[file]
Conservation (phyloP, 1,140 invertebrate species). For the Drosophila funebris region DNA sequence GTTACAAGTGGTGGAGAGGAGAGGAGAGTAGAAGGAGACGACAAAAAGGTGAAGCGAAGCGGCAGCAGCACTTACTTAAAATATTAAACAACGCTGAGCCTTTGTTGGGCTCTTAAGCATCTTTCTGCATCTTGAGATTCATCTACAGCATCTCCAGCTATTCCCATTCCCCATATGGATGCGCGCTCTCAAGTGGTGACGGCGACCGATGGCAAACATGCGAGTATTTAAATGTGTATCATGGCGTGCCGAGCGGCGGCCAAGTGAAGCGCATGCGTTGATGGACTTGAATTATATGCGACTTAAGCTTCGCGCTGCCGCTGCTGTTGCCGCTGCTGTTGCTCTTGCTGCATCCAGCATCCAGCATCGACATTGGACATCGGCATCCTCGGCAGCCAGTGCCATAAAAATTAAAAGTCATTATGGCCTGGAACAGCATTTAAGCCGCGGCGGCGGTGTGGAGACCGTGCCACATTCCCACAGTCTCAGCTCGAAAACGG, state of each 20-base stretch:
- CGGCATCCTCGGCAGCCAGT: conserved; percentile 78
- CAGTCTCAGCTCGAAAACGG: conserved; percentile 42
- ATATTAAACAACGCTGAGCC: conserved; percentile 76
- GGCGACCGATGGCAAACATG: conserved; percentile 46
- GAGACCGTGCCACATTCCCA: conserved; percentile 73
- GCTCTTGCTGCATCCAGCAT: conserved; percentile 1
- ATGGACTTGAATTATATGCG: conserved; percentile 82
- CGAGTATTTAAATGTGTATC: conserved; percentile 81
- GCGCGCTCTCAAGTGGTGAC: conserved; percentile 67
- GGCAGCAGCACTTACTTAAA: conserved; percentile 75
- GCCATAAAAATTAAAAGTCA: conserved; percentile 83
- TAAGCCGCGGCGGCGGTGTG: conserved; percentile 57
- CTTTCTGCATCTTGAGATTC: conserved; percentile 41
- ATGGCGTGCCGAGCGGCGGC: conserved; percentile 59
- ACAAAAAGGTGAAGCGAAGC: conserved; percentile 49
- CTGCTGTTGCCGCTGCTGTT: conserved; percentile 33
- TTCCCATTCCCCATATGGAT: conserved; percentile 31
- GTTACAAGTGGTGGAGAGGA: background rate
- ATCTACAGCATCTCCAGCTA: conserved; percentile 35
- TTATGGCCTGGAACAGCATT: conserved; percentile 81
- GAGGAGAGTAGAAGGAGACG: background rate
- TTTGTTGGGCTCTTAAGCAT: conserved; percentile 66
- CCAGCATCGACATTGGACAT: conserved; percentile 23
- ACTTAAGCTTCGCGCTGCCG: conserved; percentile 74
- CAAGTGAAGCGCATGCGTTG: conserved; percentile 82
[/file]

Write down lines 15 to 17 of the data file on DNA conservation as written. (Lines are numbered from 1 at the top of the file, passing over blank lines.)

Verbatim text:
- ATGGCGTGCCGAGCGGCGGC: conserved; percentile 59
- ACAAAAAGGTGAAGCGAAGC: conserved; percentile 49
- CTGCTGTTGCCGCTGCTGTT: conserved; percentile 33